Page 49

Frontiers December 2013—January 2014 Issue

for the Mission Control team, she said, is ensuring they are prepared for unexpected occurrences—particularly those that could jeopardize the satellite. For example, a spacecraft could spin or tumble in an unacceptable manner. When that happens, she said, the team’s first responsibility is to ensure the satellite is safe; then experts are brought together to find a solution to the problem. “Our mission teams are amazing,” Hartman said. “When there’s a spacecraft in orbit, it’s everyone’s highest priority. If I call someone at home at 11 o’clock at night and tell them I need their help, they’re on it immediately.” Many who work in Mission Control were inspired as children by space missions that were taking place at the time. “I was a space geek when I was a kid,” said Leber, whose father was a U.S. Air Force pilot. The space shuttle program was underway when Leber was in college. Hartman’s path to becoming a mission director also began when she was very young, watching episodes of Star Trek with her mother. In elementary school she loved classes in science and math. When she got to high school, her physics teacher encouraged her to go to Illinois Space Academy, a space camp–type program at the campus of the University of Illinois. When she went on to enroll at Illinois as an undergraduate, she decided to major in aerospace engineering. She joined Hughes in 1999 after receiving a master’s degree in aerospace engineering. “I just love being in the Mission Control Center,” she said. “I love the fact that we’re flying a real satellite and that we’re providing a quality product to our customer that they’re going to use for 15-plus years to provide services to their customers. We have a quality team here at Boeing, and it’s just exciting to see people at work, solving problems and all working toward a common goal.” n william.j.seil@boeing.com PHOTOS: (From far left) Carrie Hartman is one of the mission directors at Boeing Space & Intelligence Systems whose job is to complete the launch, deployment, on-orbit checkout and delivery of a satellite; Eric Pahl, left, and Jennifer Rysanek are part of the Mission Control team supporting a commercial satellite mission, with Pahl serving as flight director and Rysanek overseeing astrodynamics. BOB FERGUSON/BOEING In Inmarsat’s London offices, Mark Dickinson, left, vice president of Satellite Operations at Inmarsat, and Boeing’s Doug Leber share mission director responsibilities for the Inmarsat-5 satellite mission. ASSOCIATED PRESS BOEING FRONTIERS / DECEMBER 2013–JANUARY 2014 49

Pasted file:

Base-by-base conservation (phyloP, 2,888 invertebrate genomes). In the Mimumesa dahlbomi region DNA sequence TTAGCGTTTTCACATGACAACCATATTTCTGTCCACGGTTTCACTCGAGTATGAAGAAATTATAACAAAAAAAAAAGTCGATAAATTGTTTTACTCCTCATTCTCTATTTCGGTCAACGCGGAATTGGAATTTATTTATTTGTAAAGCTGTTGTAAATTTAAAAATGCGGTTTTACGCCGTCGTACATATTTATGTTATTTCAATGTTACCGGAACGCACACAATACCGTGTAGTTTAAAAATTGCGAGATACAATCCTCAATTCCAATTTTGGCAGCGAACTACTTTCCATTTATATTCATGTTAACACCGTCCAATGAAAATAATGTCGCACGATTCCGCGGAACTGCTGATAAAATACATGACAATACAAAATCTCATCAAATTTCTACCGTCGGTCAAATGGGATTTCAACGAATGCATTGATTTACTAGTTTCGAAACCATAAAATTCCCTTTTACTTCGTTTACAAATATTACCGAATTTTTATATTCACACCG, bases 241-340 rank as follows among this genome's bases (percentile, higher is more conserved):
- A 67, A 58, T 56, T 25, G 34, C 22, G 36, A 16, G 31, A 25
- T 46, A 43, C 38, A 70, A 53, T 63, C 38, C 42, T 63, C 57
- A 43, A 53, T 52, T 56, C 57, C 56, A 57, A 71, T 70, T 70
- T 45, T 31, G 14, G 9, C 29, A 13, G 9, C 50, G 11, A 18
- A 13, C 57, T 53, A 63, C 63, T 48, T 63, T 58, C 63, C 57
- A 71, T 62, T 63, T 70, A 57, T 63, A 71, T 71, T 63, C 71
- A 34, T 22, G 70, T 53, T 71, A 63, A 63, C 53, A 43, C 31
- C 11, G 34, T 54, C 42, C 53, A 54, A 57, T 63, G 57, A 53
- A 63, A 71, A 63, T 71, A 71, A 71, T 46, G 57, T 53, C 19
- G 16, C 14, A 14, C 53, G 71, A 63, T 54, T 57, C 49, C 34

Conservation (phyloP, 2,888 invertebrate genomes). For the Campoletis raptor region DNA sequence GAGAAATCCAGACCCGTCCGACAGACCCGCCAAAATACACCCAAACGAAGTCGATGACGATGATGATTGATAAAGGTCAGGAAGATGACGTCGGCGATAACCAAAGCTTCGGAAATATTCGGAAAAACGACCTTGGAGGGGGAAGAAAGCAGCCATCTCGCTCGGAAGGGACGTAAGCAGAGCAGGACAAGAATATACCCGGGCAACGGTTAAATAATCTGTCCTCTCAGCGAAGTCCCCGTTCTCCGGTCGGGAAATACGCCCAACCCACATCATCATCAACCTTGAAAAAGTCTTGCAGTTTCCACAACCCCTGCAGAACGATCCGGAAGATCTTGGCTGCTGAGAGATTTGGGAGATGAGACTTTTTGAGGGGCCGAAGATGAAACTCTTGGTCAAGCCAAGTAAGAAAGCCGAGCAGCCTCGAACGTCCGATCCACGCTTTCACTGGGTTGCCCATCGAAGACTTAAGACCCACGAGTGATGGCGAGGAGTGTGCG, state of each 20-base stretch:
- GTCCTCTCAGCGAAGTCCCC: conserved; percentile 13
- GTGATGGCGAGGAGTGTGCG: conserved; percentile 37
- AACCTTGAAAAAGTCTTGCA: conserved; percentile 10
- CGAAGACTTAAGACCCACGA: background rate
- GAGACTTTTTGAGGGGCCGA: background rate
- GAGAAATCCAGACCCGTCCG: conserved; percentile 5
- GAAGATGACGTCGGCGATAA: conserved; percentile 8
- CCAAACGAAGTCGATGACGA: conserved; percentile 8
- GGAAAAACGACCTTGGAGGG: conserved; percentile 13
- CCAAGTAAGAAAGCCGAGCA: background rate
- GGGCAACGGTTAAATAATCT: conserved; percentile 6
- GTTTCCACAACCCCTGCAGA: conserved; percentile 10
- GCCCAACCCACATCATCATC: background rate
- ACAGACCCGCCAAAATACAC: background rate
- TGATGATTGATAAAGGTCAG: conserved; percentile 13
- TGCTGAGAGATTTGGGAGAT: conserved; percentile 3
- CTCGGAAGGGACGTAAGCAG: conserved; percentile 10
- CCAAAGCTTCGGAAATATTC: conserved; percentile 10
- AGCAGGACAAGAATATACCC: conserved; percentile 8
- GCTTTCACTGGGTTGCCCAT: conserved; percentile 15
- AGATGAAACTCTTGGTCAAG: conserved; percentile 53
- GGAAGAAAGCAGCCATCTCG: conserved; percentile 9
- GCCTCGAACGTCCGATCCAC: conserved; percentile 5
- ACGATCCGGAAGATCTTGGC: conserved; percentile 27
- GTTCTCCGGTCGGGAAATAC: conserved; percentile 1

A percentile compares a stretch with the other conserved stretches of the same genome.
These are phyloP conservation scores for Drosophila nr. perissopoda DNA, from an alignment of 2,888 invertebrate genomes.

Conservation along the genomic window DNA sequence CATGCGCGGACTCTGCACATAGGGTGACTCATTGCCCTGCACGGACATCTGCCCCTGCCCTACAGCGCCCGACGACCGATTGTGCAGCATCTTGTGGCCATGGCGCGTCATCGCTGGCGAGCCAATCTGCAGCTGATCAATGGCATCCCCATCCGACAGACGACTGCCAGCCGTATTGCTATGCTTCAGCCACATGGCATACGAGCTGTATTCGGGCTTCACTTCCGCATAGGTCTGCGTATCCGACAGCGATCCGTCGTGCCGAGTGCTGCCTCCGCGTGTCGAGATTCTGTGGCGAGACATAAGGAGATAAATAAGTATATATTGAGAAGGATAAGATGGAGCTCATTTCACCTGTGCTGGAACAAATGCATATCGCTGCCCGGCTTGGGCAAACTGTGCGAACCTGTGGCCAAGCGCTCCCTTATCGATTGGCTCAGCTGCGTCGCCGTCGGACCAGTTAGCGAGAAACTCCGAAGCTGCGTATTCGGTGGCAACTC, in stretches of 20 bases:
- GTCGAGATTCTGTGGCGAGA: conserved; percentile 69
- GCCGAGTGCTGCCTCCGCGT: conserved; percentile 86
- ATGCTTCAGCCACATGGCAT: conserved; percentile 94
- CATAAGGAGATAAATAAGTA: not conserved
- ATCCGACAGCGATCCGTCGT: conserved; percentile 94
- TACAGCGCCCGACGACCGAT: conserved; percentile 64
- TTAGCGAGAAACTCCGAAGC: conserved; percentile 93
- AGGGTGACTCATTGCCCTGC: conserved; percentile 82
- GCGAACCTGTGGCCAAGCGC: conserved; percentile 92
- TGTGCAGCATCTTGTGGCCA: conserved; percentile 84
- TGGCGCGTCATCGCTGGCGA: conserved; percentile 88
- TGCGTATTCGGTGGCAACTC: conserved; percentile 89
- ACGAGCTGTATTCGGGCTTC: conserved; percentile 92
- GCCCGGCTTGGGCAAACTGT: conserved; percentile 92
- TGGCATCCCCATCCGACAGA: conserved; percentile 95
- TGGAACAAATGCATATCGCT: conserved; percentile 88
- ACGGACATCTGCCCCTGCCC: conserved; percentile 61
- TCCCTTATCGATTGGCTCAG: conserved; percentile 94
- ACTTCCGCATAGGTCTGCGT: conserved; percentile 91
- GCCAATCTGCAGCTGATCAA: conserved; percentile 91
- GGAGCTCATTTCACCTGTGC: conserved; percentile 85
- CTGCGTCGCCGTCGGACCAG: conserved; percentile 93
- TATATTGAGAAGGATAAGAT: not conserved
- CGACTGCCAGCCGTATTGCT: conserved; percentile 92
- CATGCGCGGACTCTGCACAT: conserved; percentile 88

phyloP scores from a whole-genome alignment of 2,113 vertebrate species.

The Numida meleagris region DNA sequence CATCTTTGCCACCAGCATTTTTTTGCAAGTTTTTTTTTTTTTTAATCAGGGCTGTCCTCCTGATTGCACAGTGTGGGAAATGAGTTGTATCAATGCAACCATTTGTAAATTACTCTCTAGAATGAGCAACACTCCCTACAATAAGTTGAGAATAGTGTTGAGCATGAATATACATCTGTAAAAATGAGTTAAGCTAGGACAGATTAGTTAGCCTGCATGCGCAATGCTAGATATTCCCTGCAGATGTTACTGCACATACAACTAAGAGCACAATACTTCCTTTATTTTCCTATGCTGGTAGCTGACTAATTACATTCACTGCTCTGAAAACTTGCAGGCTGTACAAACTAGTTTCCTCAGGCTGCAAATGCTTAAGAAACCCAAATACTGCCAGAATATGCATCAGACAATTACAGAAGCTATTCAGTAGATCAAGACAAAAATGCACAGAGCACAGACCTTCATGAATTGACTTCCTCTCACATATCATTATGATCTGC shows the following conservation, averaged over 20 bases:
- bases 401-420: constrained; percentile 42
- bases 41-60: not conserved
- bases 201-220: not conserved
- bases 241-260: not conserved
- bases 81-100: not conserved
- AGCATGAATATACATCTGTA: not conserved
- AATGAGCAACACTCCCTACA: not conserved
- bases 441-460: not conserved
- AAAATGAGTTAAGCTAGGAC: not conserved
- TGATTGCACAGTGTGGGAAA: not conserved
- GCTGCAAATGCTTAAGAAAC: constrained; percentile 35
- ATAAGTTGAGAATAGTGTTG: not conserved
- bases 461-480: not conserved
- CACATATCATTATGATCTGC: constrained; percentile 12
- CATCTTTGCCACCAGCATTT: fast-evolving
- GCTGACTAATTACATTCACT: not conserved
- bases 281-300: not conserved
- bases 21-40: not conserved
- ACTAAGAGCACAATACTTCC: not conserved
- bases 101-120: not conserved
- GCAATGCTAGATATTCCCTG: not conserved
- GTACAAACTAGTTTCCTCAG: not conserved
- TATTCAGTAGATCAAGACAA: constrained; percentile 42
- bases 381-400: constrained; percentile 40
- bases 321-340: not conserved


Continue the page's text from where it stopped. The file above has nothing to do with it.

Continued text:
Frontiers December 2013—January 2014 Issue
To see the actual publication please follow the link above